I'm not sure about cancers. But, I do know that Pyrenees, because of the pigmentation, are very susceptible to sunburn. Many people, unadvisedly, will shave the Pyrenees down to the skin in summer, intending to help with the heat. However, because of their light, skin pigmentation, it only serves to expose them to extreme sun damage. It is better to allow the hair, especially on their top-side, to provide cover to their skin. Shaving the under-belly can help to make them cooler without exposing them directly to the sun's rays. The Great Pyrenees is susceptible to luxating patella issues with their knees and to hemangiosarcoma (like Moses) and bone cancers (like many large-breed dogs) but I'm not aware that any of those issues are directly related to their pigmentation.
Moses, Pax, and Bess

FQ: What would you tell anyone thinking of adding a pyrenees to their household? Cautions? Pros. vs. cons?

I would say first and foremost that you must be ready to enjoy dog hair as a condiment (and not be into black - or be ready to have your beloved black pants covered in long, white hair). You must not be the type of person that has to have everything in their house in order and perfectly clean. These are large dogs with lots of hair. Leaves and brush attach themselves to the dogs and get carried in. It's a fact of life. You need to be aware that these dogs are extremely intelligent and strong-willed. You do not force a Great Pyrenees into submission. It doesn't happen. However, they are extremely gentle, loving and devoted. If you earn their respect, you have a friend and protector for life.

We have our dogs in Texas - which can be brutally hot. They certainly love the air-conditioning, however their coats actually act as insulation to the heat. Though they are white, their coats shed dirt naturally, so there is not a lot of "cleaning" needed -- just let them dry off and the dirt falls off. Brushing, though, is important to avoid matting in the coat. We generally brush at least once/month when they are bathed.

Pax and Samantha Getting Loved

Most Great Pyrenees are great with other dogs, cats, and children (though there are exceptions). Also, as with any large dog, left unattended and untrained they can be very destructive. I found with several of my dogs that it was almost a competition, that I was going to outwit them each step of the way so that they couldn't destroy the yard, destroy the furniture, etc. If you truly are in tune with your dog and one step ahead and patient (like with a child), you can ensure that all will be well between you. Also, to contain a Pyrenees you need to have a tall, secure fence as these guys tend to roam if they find freedom. It's in their blood, being livestock guard dogs they wander the country-side watching over flocks. But, I can tell you there's nothing like a big, Pyr hug. There's nothing like those soulful eyes. There's nothing like a massive, strong companion who's got your back because he knows you've got his.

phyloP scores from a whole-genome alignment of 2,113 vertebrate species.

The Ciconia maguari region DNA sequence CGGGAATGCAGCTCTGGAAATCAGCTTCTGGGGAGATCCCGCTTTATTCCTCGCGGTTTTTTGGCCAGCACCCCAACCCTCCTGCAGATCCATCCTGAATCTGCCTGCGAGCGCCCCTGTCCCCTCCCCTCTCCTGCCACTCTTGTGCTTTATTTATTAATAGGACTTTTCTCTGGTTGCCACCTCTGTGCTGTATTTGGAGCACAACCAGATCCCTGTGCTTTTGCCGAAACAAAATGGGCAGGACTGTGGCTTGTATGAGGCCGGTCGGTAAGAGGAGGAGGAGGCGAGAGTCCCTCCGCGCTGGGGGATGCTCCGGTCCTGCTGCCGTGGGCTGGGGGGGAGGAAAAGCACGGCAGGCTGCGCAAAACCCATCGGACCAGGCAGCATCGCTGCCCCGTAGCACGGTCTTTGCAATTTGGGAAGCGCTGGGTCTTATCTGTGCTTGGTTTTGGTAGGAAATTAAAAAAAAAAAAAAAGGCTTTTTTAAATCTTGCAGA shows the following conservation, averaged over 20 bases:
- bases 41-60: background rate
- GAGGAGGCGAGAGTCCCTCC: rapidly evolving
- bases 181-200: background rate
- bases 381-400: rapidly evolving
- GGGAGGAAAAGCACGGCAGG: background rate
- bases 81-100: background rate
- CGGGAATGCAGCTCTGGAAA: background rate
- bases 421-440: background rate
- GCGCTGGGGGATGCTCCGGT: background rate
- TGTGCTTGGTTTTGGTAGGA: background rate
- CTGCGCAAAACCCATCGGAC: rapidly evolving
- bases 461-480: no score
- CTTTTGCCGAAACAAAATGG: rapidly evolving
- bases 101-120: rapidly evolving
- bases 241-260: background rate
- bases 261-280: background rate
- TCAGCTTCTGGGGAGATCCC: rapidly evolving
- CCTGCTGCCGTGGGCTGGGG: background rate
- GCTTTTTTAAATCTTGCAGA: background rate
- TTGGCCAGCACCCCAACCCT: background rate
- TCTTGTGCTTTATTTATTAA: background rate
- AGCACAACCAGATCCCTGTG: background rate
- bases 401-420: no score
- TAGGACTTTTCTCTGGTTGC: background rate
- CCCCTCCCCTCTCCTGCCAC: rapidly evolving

To learn more about The Story of Moses please visit our website and read the review at: Feathered Quill Book Reviews.

Monday, February 21, 2011

Author Interview with Dan Goeller

Today we're talking with Dan Goeller, who has put a fresh spin on Oscar Wilde's classic tale, The Selfish Giant.

FQ: You offer such a unique and interesting perspective on the retold tale of Oscar Wilde’s, The Selfish Giant.  What inspired you to choose this particular tale to work on?

I remember hearing this story when I was a child.  I rediscovered it after reading it to my two young daughters.  I thought the beauty of Wilde's narrative and the compelling nature of the story would make it a perfect choice for adaptation as a musical composition for symphony orchestra and narrator. 

FQ: This entire work simple oozes perfection with its musical adaptation, illustrations, and narrative.  How did the collaboration between you, Chris Beatrice, and Martin Jarvis come about?

Illustrator Chris Beatrice
As I began composing the musical score, I thought that original illustrations would perfectly complement the musical adaptation.  So I began looking online through children's picture book professional illustrators' portfolios and was astounded by the artwork of Chris Beatrice.  His illustrations jumped off the screen and stood out among other illustrators' work.  I contacted Chris' agent, who put me directly in touch with him.  Just a week before my contacting him, Chris received a collection of Victorian fairy tales that included The Selfish Giant.  Although he was not previously familiar with the story, when I contacted him, Chris was intrigued by the prospect of illustrating the story.

In addition to having illustrations to accompany live orchestral concerts of The Selfish Giant, I thought creating a hardcover picture book with audio CD would provide more children with an opportunity to experience this unique fusion of literature, art and music.  So I began an exhaustive search for the perfect narrator for the recording.  Martin Jarvis' name kept appearing as one of the best known and well-respected talents in the audiobook genre.  So as I did in contacting Chris Beatrice's agent, I took a chance and contacted Martin's agent.  Martin graciously accepted.  I feel incredibly blessed to have the opportunity to collaborate with these two incredibly gifted men on this project.